Using PowerShell to Compare / Diff Files

If you’ve tried to diff files in PowerShell before, you might have seen the Compare-Object cmdlet. The Compare-Object cmdlet lets you compare two sets of items, giving you a report on the differences between those two sets:

PS G:\lee\tools> cd c:\temp
PS C:\temp> $set1 = "A","B","C"
PS C:\temp> $set2 = "C","D","E"
PS C:\temp> Compare-Object $set1 $set2

InputObject SideIndicator
———– ————-
D           =>
E           =>
A           <=
B           <=

From this output, we can see that “A” and “B” only show up in $set1, while “D” and “E” only show up in $set2. For sets of objects, this is all you need to know.

However, one common “set of objects” that people like to compare are lines in text files. When you are comparing lines in a file, you usually don’t care only about the lines that have been added or deleted. You care about where in the file they got added – a situation usually handled by a special-purpose tool such as WinMerge, ExamDiff, WinDiff, or simply the Windows port of diff.exe.

Special-purpose file comparison tools have lots of tricks to compare files efficiently and logically, but PowerShell does let you implement a basic file comparison through a special trick – realizing that the Get-Content cmdlet tags its output objects with the line number they came from.

PS C:\temp> (Get-Content .\test.txt)[5] | Format-List * -Force

PSPath       : C:\temp\test.txt
PSParentPath : C:\temp
PSChildName  : test.txt
PSDrive      : C
PSProvider   : Microsoft.PowerShell.Core\FileSystem
ReadCount    : 6
Length       : 0

That gives the nifty one-liner:

PS C:\temp> Compare-Object (Get-Content files.txt) (Get-Content files2.txt) |
    Sort { $_.InputObject.ReadCount }

InputObject                                                      SideIndicator
———–                                                      ————-
-a—        11/26/2013   9:52 PM          0 files.txt       … <=
-a—        11/26/2013   9:52 PM      75702 files.txt       … =>
-a—        11/26/2013   9:52 PM          0 files2.txt      … =>

If you want to pretty up the output a bit and make the syntax cleaner, let me introduce Compare-File:

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##############################################################################
##
## Compare-File
##
##############################################################################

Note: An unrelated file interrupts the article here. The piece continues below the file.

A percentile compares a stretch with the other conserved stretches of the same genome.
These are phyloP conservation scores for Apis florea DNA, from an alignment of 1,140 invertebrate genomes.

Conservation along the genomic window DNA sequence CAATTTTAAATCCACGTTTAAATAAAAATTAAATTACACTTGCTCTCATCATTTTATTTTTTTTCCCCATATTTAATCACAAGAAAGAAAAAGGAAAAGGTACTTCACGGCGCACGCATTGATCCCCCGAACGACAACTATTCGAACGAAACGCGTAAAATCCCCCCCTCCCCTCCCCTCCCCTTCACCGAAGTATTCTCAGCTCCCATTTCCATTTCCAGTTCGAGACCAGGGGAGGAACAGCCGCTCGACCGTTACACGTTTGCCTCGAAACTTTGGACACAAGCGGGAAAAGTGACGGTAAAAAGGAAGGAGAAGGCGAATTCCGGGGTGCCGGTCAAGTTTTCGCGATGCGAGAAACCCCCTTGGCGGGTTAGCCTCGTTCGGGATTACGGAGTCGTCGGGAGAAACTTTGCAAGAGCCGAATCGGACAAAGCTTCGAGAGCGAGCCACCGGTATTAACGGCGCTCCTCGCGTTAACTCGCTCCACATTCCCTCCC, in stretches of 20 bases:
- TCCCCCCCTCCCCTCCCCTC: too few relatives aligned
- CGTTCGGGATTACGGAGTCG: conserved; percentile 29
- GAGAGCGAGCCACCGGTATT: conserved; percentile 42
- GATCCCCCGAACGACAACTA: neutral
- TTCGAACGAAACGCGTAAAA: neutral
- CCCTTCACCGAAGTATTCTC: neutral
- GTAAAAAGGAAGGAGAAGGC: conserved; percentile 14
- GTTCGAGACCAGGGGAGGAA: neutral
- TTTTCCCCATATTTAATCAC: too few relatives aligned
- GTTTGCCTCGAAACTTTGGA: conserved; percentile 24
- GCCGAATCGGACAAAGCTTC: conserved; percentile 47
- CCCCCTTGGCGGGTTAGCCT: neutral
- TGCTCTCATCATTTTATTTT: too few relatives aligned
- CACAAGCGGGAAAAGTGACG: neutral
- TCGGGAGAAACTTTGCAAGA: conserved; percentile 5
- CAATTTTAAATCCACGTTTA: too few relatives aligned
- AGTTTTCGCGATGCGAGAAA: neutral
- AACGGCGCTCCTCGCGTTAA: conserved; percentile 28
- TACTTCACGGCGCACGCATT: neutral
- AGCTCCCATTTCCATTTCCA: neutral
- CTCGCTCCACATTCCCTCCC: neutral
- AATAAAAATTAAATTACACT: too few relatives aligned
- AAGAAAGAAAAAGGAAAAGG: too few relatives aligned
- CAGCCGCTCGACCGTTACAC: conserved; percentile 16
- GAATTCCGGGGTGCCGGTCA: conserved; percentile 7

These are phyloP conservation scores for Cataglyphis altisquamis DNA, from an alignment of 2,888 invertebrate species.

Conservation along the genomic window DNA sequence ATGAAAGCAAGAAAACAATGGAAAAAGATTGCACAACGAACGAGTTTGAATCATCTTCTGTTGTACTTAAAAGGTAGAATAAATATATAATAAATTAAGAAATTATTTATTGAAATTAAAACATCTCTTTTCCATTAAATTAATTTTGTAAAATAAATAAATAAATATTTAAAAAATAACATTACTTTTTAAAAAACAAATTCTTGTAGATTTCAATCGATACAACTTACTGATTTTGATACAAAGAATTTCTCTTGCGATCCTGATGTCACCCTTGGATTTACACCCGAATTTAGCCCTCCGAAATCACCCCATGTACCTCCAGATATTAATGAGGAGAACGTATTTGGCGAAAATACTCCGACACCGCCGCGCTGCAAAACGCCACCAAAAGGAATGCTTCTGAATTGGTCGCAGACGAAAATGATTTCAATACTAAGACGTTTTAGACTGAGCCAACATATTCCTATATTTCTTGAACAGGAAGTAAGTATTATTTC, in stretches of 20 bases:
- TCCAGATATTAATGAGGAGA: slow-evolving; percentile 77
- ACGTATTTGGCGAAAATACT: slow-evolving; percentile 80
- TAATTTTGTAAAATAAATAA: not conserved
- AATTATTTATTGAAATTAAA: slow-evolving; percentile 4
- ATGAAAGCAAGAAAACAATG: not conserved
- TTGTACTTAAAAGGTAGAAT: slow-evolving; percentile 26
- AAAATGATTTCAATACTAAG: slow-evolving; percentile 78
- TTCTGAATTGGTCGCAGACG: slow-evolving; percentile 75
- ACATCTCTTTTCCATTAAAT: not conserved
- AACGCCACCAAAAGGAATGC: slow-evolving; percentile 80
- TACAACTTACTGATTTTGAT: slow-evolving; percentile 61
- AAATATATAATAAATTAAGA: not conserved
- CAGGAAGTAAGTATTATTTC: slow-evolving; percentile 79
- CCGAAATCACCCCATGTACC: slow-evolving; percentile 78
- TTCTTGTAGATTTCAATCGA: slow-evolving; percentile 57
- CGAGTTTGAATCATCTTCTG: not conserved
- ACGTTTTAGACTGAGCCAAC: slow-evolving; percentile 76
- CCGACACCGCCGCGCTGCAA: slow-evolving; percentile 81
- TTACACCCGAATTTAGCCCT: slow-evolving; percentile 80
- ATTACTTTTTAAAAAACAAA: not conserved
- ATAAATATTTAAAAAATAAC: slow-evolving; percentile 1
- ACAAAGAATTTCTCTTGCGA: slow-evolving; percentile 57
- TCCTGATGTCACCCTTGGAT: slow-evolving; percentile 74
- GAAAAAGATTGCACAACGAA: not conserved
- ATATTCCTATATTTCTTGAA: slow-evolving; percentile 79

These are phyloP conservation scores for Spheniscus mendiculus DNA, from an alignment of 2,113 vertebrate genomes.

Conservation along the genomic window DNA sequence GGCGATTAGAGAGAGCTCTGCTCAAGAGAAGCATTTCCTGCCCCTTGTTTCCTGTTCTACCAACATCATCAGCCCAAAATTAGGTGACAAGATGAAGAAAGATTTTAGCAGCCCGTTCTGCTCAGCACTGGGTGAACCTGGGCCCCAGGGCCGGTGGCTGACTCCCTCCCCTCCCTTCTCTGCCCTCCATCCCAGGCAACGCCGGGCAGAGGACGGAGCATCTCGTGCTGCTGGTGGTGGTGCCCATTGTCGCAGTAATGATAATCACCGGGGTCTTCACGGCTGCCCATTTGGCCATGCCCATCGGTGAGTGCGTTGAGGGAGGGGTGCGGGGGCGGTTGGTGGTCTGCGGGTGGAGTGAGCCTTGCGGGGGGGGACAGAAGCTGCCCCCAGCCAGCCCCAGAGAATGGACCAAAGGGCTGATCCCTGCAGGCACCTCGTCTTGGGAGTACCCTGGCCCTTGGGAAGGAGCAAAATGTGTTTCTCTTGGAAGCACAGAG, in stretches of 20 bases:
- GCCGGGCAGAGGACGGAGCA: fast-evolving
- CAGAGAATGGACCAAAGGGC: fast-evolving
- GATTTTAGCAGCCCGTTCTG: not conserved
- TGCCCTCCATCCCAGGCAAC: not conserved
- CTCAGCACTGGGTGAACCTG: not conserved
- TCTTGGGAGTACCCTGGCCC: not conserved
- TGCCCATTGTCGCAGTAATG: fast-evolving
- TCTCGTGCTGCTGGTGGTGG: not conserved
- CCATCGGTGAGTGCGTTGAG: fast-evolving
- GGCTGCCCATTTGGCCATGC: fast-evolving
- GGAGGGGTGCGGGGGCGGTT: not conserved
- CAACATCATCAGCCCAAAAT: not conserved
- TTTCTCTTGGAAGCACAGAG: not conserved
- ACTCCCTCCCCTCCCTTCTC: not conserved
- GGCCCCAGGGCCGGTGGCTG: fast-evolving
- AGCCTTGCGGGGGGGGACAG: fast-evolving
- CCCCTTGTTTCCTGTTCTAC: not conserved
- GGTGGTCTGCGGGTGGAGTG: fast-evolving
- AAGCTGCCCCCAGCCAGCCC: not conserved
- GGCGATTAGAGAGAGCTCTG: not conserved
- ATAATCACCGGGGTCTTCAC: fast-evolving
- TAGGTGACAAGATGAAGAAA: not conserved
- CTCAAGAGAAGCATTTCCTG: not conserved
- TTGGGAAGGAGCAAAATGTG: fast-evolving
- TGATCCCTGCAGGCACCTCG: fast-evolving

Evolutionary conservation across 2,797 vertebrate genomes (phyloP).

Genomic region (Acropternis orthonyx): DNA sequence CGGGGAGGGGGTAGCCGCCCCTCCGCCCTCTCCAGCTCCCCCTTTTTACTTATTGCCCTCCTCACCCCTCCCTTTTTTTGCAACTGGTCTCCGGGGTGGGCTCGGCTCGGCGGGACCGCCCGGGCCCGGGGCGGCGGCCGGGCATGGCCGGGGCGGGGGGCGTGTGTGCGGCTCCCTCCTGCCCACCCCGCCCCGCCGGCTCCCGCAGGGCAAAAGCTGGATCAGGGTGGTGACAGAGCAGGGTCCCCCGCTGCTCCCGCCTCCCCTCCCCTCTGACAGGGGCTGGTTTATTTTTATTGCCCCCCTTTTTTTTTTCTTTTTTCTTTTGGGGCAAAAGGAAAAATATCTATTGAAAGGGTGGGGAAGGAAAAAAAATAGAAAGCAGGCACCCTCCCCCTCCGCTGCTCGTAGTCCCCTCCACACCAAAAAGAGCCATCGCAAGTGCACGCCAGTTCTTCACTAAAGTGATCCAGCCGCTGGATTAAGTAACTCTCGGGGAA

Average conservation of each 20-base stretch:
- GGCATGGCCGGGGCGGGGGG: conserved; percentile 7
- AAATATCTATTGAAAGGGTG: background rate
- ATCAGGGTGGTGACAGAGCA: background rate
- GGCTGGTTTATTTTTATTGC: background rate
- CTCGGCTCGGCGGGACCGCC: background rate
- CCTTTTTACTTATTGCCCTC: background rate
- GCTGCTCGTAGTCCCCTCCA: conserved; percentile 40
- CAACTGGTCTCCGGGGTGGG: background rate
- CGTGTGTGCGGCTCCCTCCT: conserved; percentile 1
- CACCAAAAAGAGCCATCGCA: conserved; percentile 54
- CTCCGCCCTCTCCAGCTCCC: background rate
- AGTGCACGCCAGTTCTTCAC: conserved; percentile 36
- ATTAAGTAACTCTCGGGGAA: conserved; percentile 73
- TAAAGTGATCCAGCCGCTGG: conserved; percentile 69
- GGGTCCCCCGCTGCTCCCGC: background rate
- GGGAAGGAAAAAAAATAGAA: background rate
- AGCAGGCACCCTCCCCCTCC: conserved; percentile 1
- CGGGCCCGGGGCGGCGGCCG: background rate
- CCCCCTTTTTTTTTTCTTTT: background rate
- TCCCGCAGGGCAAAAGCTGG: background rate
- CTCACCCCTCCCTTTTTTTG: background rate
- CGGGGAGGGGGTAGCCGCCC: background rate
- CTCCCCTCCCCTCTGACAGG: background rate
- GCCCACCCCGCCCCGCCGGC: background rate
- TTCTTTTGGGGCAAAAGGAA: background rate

<#
 
.SYNOPSIS
 
Compares two files, displaying differences in a manner similar to traditional
console-based diff utilities.
 
#>

param(
   
## The first file to compare
    $file1,
   
   
## The second file to compare
    $file2,

    ## The pattern (if any) to use as a filter for file
    ## differences
    $pattern = ".*"
)

## Get the content from each file
$content1 = Get-Content 
$file1
$content2
 = Get-Content $file2

## Compare the two files. Get-Content annotates output objects with
## a ‘ReadCount’ property that represents the line number in the file
## that the text came from.

$comparedLines = Compare-Object $content1 $content2 -IncludeEqual |
    Sort-Object { $_.InputObject.
ReadCount }
   

$lineNumber = 0
$comparedLines | foreach
 {

    ## Keep track of the current line number, using the line
    ## numbers in the "after" file for reference.
    if($_.SideIndicator -eq "==" -or $_.SideIndicator -eq "=>"
)
    {
       
$lineNumber = $_.InputObject.
ReadCount
    }
   
   
## If the text matches the pattern, output a custom object
    ## that displays text like this:
    ##
    ## Line Operation Text
    ## —- ——— —-
    ## 59 added New text added
    ##
    if($_.InputObject -match $pattern
)
    {
       
if($_.SideIndicator -ne "=="
)
        {
           
if($_.SideIndicator -eq "=>"
)
            {
               
$lineOperation = "added"
            }
           
elseif($_.SideIndicator -eq "<="
)
            {
               
$lineOperation = "deleted"
            }
               
           
[PSCustomObject]
 @{
                Line 
= $lineNumber
                Operation = $lineOperation
                Text = $_.InputObject 
            }
        }
    }
}

One Response to “Using PowerShell to Compare / Diff Files”

  1. Dirk writes:

    Hi Lee,
    that’s a great idea I’ve never thought about that. The line numbering was not working for me after lines where the content is equal in both files,though. I’ve modified your script to show the content of both files rather than the operation. Maybe this can be of use for you, too.
    Thanks a lot for sharing,
    Dirk

    function Compare-Files{
    param(
    $file1,
    $file2,
    [switch]$IncludeEqual
    )
    $content1 = Get-Content $file1
    $content2 = Get-Content $file2
    $comparedLines = Compare-Object $content1 $content2 -IncludeEqual:$IncludeEqual |
    group { $_.InputObject.ReadCount } | sort Name
    $comparedLines | foreach {
    $curr=$_
    switch ($_.Group[0].SideIndicator){
    “==” { $right=$left = $curr.Group[0].InputObject;break}
    “=>” { $right,$left = $curr.Group[0].InputObject,$curr.Group[1].InputObject;break }
    “<=" { $right,$left = $curr.Group[1].InputObject,$curr.Group[0].InputObject;break }
    }
    [PSCustomObject] @{
    Line = $_.Name
    Left = $left
    Right = $right
    }
    }
    }

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